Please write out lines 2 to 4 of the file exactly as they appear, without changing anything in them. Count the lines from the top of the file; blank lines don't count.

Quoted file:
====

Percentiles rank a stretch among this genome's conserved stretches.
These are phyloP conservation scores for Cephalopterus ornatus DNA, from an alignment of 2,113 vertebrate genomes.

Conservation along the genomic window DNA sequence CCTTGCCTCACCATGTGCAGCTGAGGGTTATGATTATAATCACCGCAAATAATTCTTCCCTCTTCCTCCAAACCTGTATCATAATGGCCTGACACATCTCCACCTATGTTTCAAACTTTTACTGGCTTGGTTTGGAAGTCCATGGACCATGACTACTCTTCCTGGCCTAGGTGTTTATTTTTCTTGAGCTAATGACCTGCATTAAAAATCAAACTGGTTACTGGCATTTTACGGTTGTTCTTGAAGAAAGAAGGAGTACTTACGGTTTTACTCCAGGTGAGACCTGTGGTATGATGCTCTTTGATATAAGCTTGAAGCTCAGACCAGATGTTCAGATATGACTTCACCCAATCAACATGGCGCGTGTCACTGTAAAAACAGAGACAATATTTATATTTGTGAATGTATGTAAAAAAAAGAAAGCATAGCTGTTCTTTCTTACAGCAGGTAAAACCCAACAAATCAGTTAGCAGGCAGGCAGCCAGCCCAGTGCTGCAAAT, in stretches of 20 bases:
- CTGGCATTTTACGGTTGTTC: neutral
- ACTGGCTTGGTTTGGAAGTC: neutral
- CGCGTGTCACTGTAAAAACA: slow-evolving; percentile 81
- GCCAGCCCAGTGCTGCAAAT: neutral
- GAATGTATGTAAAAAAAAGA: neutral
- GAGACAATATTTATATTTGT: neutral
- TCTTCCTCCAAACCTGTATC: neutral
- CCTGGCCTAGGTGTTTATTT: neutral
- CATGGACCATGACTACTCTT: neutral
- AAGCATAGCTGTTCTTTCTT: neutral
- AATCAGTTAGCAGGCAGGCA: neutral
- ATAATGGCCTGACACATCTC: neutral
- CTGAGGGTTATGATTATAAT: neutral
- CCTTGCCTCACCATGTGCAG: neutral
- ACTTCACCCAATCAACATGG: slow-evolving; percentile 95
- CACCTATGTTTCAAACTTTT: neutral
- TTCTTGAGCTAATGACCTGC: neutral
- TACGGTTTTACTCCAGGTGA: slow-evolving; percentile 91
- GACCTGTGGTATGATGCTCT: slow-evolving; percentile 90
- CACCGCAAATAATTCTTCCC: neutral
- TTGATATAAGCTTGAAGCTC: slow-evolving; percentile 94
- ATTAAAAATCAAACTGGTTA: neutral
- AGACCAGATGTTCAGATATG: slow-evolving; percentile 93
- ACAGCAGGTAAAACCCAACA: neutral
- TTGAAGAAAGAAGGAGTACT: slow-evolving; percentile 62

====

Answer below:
These are phyloP conservation scores for Cephalopterus ornatus DNA, from an alignment of 2,113 vertebrate genomes.

Conservation along the genomic window DNA sequence CCTTGCCTCACCATGTGCAGCTGAGGGTTATGATTATAATCACCGCAAATAATTCTTCCCTCTTCCTCCAAACCTGTATCATAATGGCCTGACACATCTCCACCTATGTTTCAAACTTTTACTGGCTTGGTTTGGAAGTCCATGGACCATGACTACTCTTCCTGGCCTAGGTGTTTATTTTTCTTGAGCTAATGACCTGCATTAAAAATCAAACTGGTTACTGGCATTTTACGGTTGTTCTTGAAGAAAGAAGGAGTACTTACGGTTTTACTCCAGGTGAGACCTGTGGTATGATGCTCTTTGATATAAGCTTGAAGCTCAGACCAGATGTTCAGATATGACTTCACCCAATCAACATGGCGCGTGTCACTGTAAAAACAGAGACAATATTTATATTTGTGAATGTATGTAAAAAAAAGAAAGCATAGCTGTTCTTTCTTACAGCAGGTAAAACCCAACAAATCAGTTAGCAGGCAGGCAGCCAGCCCAGTGCTGCAAAT, in stretches of 20 bases:
- CTGGCATTTTACGGTTGTTC: neutral